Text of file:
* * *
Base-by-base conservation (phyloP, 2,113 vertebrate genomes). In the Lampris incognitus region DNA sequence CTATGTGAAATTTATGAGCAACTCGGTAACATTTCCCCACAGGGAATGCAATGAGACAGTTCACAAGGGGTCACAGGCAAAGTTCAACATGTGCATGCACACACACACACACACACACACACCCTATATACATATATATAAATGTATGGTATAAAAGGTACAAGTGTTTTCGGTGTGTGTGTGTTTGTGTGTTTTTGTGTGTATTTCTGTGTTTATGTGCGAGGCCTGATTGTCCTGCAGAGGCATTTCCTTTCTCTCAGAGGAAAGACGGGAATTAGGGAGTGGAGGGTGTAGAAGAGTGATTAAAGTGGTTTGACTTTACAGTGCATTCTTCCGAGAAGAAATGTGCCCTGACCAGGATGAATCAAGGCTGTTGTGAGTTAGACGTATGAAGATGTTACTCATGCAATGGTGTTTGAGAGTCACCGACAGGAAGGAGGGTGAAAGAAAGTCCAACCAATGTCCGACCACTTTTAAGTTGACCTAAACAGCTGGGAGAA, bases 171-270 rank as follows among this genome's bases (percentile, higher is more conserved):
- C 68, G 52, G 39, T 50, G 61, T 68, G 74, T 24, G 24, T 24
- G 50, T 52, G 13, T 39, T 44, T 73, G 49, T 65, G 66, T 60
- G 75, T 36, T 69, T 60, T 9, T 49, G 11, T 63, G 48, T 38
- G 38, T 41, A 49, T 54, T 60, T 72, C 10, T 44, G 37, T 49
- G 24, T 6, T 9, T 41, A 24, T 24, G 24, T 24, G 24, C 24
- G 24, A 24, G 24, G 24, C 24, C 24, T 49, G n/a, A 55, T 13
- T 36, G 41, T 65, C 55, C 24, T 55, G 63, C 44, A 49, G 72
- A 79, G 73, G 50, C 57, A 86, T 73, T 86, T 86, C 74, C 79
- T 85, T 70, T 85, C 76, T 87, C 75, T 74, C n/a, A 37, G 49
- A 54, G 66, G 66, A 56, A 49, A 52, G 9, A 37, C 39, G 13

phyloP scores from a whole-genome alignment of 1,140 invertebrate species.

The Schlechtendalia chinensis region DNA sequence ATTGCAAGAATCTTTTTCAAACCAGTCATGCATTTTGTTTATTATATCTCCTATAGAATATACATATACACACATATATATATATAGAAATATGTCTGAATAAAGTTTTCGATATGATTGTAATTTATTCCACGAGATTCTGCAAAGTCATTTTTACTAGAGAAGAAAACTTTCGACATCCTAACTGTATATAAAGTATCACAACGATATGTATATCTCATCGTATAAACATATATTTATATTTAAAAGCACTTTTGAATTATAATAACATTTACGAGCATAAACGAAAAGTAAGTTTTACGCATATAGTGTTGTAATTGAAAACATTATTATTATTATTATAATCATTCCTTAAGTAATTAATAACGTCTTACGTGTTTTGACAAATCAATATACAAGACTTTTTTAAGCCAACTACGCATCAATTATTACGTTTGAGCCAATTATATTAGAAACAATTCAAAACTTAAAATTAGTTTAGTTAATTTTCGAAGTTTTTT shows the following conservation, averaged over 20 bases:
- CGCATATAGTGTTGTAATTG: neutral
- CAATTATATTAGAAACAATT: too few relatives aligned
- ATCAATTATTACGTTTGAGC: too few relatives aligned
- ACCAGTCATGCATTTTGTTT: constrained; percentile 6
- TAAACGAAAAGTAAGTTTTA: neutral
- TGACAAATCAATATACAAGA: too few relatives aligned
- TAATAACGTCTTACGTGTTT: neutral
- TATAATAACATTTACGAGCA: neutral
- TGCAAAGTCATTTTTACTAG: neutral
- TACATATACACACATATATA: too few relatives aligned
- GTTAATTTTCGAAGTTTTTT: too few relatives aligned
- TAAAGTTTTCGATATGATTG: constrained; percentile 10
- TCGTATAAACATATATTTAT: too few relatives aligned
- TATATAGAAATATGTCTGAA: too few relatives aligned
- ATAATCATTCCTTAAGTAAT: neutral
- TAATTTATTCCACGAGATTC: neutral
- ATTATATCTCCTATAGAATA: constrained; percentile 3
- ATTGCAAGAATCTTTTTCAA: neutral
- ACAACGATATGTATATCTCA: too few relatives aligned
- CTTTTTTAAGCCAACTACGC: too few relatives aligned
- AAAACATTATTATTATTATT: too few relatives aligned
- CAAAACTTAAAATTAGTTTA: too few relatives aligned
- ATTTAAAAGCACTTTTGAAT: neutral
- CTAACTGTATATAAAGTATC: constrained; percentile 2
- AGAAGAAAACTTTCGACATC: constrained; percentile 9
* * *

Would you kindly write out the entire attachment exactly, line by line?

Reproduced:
Base-by-base conservation (phyloP, 2,113 vertebrate genomes). In the Lampris incognitus region DNA sequence CTATGTGAAATTTATGAGCAACTCGGTAACATTTCCCCACAGGGAATGCAATGAGACAGTTCACAAGGGGTCACAGGCAAAGTTCAACATGTGCATGCACACACACACACACACACACACACCCTATATACATATATATAAATGTATGGTATAAAAGGTACAAGTGTTTTCGGTGTGTGTGTGTTTGTGTGTTTTTGTGTGTATTTCTGTGTTTATGTGCGAGGCCTGATTGTCCTGCAGAGGCATTTCCTTTCTCTCAGAGGAAAGACGGGAATTAGGGAGTGGAGGGTGTAGAAGAGTGATTAAAGTGGTTTGACTTTACAGTGCATTCTTCCGAGAAGAAATGTGCCCTGACCAGGATGAATCAAGGCTGTTGTGAGTTAGACGTATGAAGATGTTACTCATGCAATGGTGTTTGAGAGTCACCGACAGGAAGGAGGGTGAAAGAAAGTCCAACCAATGTCCGACCACTTTTAAGTTGACCTAAACAGCTGGGAGAA, bases 171-270 rank as follows among this genome's bases (percentile, higher is more conserved):
- C 68, G 52, G 39, T 50, G 61, T 68, G 74, T 24, G 24, T 24
- G 50, T 52, G 13, T 39, T 44, T 73, G 49, T 65, G 66, T 60
- G 75, T 36, T 69, T 60, T 9, T 49, G 11, T 63, G 48, T 38
- G 38, T 41, A 49, T 54, T 60, T 72, C 10, T 44, G 37, T 49
- G 24, T 6, T 9, T 41, A 24, T 24, G 24, T 24, G 24, C 24
- G 24, A 24, G 24, G 24, C 24, C 24, T 49, G n/a, A 55, T 13
- T 36, G 41, T 65, C 55, C 24, T 55, G 63, C 44, A 49, G 72
- A 79, G 73, G 50, C 57, A 86, T 73, T 86, T 86, C 74, C 79
- T 85, T 70, T 85, C 76, T 87, C 75, T 74, C n/a, A 37, G 49
- A 54, G 66, G 66, A 56, A 49, A 52, G 9, A 37, C 39, G 13

phyloP scores from a whole-genome alignment of 1,140 invertebrate species.

The Schlechtendalia chinensis region DNA sequence ATTGCAAGAATCTTTTTCAAACCAGTCATGCATTTTGTTTATTATATCTCCTATAGAATATACATATACACACATATATATATATAGAAATATGTCTGAATAAAGTTTTCGATATGATTGTAATTTATTCCACGAGATTCTGCAAAGTCATTTTTACTAGAGAAGAAAACTTTCGACATCCTAACTGTATATAAAGTATCACAACGATATGTATATCTCATCGTATAAACATATATTTATATTTAAAAGCACTTTTGAATTATAATAACATTTACGAGCATAAACGAAAAGTAAGTTTTACGCATATAGTGTTGTAATTGAAAACATTATTATTATTATTATAATCATTCCTTAAGTAATTAATAACGTCTTACGTGTTTTGACAAATCAATATACAAGACTTTTTTAAGCCAACTACGCATCAATTATTACGTTTGAGCCAATTATATTAGAAACAATTCAAAACTTAAAATTAGTTTAGTTAATTTTCGAAGTTTTTT shows the following conservation, averaged over 20 bases:
- CGCATATAGTGTTGTAATTG: neutral
- CAATTATATTAGAAACAATT: too few relatives aligned
- ATCAATTATTACGTTTGAGC: too few relatives aligned
- ACCAGTCATGCATTTTGTTT: constrained; percentile 6
- TAAACGAAAAGTAAGTTTTA: neutral
- TGACAAATCAATATACAAGA: too few relatives aligned
- TAATAACGTCTTACGTGTTT: neutral
- TATAATAACATTTACGAGCA: neutral
- TGCAAAGTCATTTTTACTAG: neutral
- TACATATACACACATATATA: too few relatives aligned
- GTTAATTTTCGAAGTTTTTT: too few relatives aligned
- TAAAGTTTTCGATATGATTG: constrained; percentile 10
- TCGTATAAACATATATTTAT: too few relatives aligned
- TATATAGAAATATGTCTGAA: too few relatives aligned
- ATAATCATTCCTTAAGTAAT: neutral
- TAATTTATTCCACGAGATTC: neutral
- ATTATATCTCCTATAGAATA: constrained; percentile 3
- ATTGCAAGAATCTTTTTCAA: neutral
- ACAACGATATGTATATCTCA: too few relatives aligned
- CTTTTTTAAGCCAACTACGC: too few relatives aligned
- AAAACATTATTATTATTATT: too few relatives aligned
- CAAAACTTAAAATTAGTTTA: too few relatives aligned
- ATTTAAAAGCACTTTTGAAT: neutral
- CTAACTGTATATAAAGTATC: constrained; percentile 2
- AGAAGAAAACTTTCGACATC: constrained; percentile 9